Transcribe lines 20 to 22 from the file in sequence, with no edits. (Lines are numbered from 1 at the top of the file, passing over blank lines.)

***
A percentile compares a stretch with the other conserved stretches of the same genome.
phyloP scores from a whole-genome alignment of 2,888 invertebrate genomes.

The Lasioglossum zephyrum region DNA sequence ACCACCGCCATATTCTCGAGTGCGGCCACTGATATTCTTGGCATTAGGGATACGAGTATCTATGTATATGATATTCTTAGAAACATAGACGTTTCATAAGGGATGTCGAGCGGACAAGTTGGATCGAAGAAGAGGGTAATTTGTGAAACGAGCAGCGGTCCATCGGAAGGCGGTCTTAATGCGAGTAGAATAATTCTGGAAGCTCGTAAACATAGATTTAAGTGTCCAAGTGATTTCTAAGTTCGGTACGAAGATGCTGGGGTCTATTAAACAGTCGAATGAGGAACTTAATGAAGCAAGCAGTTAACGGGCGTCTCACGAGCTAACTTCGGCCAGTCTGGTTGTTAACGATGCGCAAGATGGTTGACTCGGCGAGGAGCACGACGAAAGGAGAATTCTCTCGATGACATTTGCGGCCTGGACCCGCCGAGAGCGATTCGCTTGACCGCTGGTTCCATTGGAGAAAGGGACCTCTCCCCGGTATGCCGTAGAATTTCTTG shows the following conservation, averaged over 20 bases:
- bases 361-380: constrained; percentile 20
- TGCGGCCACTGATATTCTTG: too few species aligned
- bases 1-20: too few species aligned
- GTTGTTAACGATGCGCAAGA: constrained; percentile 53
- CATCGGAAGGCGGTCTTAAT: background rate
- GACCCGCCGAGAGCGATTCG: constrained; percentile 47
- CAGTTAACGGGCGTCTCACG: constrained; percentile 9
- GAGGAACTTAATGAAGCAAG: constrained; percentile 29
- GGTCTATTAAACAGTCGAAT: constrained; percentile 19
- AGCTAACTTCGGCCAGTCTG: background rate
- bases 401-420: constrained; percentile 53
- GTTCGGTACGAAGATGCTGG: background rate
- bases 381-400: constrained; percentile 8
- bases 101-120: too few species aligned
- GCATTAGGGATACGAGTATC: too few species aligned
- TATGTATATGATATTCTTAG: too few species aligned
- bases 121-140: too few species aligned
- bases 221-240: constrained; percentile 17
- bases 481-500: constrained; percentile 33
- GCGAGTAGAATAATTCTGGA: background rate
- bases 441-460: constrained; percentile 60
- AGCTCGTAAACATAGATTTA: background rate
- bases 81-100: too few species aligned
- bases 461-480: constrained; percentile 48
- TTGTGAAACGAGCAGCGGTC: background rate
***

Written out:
- bases 121-140: too few species aligned
- bases 221-240: constrained; percentile 17
- bases 481-500: constrained; percentile 33